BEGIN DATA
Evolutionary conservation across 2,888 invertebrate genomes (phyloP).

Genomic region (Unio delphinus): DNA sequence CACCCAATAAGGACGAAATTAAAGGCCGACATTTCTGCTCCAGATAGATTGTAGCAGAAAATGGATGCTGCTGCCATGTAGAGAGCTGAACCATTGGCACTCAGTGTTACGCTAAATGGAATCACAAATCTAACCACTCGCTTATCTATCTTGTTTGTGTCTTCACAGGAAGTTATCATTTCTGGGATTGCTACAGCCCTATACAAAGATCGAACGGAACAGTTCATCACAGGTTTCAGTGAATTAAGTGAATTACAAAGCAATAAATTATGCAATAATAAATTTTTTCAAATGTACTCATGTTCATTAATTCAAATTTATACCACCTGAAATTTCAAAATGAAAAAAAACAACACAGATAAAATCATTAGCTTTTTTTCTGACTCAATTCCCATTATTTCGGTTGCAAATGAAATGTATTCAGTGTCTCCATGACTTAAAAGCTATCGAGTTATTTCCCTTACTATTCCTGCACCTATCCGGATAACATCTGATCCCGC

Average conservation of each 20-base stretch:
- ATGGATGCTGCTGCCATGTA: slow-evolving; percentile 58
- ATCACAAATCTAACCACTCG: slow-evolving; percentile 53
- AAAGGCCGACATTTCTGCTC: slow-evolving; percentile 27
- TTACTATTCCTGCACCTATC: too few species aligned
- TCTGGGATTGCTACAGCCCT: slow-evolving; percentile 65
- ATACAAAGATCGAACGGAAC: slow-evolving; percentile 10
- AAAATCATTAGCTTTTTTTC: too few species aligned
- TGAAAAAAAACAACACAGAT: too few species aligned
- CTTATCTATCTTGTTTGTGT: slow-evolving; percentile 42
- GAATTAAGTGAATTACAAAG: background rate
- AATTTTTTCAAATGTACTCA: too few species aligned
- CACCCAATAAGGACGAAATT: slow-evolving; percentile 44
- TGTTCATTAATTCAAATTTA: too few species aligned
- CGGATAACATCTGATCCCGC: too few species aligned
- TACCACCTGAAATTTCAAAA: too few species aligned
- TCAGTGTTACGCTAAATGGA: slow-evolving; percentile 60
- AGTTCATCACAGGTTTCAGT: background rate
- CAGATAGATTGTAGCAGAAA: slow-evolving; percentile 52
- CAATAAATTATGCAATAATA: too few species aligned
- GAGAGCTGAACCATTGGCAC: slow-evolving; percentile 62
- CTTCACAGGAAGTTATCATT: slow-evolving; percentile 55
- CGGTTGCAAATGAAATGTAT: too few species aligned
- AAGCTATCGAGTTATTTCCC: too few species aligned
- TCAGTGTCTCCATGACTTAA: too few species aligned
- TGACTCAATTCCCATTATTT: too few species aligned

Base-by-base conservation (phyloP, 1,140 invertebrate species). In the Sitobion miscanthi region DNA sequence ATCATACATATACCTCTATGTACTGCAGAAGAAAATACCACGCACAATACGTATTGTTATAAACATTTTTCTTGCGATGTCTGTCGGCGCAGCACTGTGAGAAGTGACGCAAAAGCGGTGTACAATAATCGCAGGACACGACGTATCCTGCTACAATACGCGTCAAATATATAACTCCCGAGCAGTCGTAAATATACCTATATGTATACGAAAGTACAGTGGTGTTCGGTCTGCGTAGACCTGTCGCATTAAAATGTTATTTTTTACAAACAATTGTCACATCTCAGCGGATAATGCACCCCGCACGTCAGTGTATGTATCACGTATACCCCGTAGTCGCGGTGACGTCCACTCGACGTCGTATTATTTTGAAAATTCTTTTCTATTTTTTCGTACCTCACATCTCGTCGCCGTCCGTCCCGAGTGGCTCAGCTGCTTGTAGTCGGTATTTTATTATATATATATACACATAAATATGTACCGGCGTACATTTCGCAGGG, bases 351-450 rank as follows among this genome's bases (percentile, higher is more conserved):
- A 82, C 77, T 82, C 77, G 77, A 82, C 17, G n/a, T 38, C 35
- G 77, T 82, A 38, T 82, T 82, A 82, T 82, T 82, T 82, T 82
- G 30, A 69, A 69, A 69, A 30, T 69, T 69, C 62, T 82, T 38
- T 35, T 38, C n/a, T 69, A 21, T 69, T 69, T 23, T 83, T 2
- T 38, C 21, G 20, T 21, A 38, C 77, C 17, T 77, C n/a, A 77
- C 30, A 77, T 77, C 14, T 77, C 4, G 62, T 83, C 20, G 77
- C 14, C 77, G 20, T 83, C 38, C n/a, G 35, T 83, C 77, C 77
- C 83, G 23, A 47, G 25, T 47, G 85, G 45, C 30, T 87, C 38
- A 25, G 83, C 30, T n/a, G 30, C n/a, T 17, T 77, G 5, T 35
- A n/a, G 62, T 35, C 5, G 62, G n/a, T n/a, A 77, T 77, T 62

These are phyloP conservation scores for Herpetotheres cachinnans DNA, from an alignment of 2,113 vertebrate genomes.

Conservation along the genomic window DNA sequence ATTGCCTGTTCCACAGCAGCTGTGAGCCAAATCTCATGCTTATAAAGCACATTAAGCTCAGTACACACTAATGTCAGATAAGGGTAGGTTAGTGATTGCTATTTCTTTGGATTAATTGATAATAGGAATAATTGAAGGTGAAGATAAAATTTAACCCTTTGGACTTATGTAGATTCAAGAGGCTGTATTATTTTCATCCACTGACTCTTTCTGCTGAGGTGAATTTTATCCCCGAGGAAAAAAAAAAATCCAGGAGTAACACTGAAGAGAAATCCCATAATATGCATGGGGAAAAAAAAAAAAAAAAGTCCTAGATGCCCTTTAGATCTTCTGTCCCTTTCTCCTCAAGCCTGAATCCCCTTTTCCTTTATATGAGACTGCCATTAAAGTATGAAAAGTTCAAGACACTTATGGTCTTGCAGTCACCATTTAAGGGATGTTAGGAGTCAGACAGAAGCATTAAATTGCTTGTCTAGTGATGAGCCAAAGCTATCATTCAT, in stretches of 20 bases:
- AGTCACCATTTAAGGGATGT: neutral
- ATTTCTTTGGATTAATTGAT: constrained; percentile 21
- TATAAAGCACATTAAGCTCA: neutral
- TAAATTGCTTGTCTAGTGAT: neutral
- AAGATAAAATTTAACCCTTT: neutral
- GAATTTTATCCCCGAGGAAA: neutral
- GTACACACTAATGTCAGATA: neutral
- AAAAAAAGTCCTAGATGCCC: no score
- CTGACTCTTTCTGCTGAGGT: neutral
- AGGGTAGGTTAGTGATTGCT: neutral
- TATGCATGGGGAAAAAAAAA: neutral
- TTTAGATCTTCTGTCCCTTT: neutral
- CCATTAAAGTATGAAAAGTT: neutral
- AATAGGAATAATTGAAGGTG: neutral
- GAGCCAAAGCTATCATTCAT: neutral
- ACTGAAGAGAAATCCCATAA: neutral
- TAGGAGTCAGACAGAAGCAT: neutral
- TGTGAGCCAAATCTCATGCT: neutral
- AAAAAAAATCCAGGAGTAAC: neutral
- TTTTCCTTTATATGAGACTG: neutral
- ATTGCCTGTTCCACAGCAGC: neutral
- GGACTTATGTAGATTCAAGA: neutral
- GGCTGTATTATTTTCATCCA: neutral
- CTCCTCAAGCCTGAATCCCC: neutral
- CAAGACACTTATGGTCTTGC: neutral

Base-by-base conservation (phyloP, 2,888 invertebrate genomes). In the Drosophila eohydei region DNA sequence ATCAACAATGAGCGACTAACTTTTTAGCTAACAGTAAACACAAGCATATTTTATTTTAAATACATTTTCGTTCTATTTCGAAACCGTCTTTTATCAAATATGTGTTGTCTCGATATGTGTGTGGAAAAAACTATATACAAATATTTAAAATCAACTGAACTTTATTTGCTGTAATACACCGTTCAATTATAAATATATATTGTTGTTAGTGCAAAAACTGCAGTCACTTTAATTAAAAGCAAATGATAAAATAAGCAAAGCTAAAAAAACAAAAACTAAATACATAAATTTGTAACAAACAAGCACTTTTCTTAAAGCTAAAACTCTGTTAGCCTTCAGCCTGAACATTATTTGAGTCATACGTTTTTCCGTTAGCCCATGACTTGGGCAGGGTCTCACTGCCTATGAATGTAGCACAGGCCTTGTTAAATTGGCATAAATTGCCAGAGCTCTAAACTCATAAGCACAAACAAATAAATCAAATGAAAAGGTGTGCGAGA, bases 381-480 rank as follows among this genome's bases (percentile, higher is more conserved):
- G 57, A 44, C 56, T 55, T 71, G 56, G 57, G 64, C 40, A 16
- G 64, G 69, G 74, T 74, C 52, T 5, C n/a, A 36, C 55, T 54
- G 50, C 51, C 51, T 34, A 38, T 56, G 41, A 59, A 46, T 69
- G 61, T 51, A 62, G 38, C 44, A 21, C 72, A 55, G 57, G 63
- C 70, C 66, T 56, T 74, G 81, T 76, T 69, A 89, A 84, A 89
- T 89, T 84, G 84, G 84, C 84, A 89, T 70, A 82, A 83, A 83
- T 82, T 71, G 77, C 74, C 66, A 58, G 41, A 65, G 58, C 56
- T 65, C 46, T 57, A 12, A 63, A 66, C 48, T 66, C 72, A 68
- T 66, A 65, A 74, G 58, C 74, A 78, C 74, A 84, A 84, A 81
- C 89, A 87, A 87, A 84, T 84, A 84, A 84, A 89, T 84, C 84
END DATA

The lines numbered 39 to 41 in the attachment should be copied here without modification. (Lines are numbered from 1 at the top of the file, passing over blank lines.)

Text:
- A n/a, G 62, T 35, C 5, G 62, G n/a, T n/a, A 77, T 77, T 62

These are phyloP conservation scores for Herpetotheres cachinnans DNA, from an alignment of 2,113 vertebrate genomes.

Conservation along the genomic window DNA sequence ATTGCCTGTTCCACAGCAGCTGTGAGCCAAATCTCATGCTTATAAAGCACATTAAGCTCAGTACACACTAATGTCAGATAAGGGTAGGTTAGTGATTGCTATTTCTTTGGATTAATTGATAATAGGAATAATTGAAGGTGAAGATAAAATTTAACCCTTTGGACTTATGTAGATTCAAGAGGCTGTATTATTTTCATCCACTGACTCTTTCTGCTGAGGTGAATTTTATCCCCGAGGAAAAAAAAAAATCCAGGAGTAACACTGAAGAGAAATCCCATAATATGCATGGGGAAAAAAAAAAAAAAAAGTCCTAGATGCCCTTTAGATCTTCTGTCCCTTTCTCCTCAAGCCTGAATCCCCTTTTCCTTTATATGAGACTGCCATTAAAGTATGAAAAGTTCAAGACACTTATGGTCTTGCAGTCACCATTTAAGGGATGTTAGGAGTCAGACAGAAGCATTAAATTGCTTGTCTAGTGATGAGCCAAAGCTATCATTCAT, in stretches of 20 bases: